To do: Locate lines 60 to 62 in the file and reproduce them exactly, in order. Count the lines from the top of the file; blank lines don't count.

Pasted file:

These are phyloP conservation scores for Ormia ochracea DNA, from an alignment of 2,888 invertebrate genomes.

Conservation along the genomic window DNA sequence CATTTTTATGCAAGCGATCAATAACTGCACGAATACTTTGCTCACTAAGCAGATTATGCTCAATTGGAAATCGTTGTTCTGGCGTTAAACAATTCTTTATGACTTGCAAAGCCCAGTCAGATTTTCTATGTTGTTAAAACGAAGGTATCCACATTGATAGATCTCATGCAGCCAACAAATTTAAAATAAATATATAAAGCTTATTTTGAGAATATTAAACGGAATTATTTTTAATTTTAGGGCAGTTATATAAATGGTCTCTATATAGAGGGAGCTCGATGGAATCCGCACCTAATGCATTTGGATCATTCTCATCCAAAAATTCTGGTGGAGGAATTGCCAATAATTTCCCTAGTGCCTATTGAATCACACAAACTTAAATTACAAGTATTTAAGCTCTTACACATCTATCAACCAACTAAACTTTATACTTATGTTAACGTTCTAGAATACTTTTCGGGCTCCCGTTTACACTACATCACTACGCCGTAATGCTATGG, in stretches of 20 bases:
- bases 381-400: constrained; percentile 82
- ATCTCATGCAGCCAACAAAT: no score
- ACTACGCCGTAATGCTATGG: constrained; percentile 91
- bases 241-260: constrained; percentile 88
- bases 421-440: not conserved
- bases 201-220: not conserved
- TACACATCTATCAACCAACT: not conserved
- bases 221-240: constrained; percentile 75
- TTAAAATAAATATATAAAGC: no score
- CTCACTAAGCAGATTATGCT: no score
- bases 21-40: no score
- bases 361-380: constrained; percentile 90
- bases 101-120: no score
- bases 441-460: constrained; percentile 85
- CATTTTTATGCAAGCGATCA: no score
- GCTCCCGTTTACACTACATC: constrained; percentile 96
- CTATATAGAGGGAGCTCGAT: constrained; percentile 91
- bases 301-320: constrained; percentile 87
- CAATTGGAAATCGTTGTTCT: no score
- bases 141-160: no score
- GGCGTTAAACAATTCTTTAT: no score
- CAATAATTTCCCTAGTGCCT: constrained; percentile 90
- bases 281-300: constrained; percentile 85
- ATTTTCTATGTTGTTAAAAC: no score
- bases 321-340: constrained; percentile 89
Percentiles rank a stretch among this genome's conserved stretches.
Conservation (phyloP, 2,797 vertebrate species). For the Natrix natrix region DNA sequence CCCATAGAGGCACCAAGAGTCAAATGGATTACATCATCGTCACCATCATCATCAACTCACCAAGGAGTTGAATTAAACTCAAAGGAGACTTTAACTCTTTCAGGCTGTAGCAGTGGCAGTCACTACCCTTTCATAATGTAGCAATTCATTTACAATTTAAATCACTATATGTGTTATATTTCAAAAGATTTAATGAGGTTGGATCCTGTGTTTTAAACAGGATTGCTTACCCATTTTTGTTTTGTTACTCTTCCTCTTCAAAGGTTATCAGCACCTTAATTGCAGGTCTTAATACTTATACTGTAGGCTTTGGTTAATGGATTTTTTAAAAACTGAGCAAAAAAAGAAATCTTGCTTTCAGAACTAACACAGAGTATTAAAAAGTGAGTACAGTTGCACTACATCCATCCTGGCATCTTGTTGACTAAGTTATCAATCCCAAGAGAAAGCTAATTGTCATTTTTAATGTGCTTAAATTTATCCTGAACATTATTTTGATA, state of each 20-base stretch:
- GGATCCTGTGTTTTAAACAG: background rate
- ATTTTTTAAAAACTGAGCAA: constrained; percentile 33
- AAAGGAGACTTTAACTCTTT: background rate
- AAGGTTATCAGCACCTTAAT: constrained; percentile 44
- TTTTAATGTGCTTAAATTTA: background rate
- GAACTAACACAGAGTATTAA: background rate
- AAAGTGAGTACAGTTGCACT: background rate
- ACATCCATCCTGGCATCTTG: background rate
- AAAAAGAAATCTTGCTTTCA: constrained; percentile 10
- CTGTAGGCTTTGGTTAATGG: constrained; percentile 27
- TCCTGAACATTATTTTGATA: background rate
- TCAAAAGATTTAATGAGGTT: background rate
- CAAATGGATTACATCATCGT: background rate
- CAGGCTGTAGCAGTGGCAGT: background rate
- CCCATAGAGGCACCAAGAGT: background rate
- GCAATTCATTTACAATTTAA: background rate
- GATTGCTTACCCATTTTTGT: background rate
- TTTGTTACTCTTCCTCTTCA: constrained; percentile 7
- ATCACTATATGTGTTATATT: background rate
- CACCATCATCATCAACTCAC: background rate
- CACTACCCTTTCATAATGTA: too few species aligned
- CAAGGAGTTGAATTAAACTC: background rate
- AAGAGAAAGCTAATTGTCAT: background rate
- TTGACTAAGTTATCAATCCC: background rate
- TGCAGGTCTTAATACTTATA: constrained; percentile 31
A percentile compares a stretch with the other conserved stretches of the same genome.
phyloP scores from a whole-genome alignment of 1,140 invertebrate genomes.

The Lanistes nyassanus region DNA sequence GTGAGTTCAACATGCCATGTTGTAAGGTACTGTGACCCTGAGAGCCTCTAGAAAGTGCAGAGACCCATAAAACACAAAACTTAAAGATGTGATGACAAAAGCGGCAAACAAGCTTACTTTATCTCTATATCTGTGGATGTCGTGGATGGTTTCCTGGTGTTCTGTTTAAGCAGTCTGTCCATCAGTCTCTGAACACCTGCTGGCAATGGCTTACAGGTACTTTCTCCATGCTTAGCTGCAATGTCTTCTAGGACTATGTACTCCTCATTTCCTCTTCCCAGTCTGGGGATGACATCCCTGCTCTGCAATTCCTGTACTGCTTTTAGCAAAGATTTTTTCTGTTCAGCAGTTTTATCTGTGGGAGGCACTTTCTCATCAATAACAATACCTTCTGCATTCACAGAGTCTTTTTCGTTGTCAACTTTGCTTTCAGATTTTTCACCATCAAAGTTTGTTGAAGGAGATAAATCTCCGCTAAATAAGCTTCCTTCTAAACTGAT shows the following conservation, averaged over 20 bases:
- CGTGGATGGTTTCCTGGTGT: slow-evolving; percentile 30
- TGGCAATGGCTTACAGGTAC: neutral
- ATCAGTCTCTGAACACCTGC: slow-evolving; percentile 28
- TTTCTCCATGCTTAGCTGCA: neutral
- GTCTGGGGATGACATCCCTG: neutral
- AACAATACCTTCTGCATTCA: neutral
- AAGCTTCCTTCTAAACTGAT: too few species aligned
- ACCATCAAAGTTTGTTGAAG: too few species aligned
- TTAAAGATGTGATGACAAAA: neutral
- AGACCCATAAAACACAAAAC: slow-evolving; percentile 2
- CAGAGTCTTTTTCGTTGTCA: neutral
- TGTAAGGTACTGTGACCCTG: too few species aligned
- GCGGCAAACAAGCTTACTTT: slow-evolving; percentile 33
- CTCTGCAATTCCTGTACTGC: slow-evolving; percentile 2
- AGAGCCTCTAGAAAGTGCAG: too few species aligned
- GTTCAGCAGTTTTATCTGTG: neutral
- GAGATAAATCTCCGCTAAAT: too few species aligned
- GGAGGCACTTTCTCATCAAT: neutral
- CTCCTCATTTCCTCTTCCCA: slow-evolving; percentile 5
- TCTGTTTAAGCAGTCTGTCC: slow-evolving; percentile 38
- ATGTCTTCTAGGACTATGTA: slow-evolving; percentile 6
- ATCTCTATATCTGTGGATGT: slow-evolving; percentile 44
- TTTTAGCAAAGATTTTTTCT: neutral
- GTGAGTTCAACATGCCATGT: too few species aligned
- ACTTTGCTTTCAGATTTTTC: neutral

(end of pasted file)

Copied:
- ATCAGTCTCTGAACACCTGC: slow-evolving; percentile 28
- TTTCTCCATGCTTAGCTGCA: neutral
- GTCTGGGGATGACATCCCTG: neutral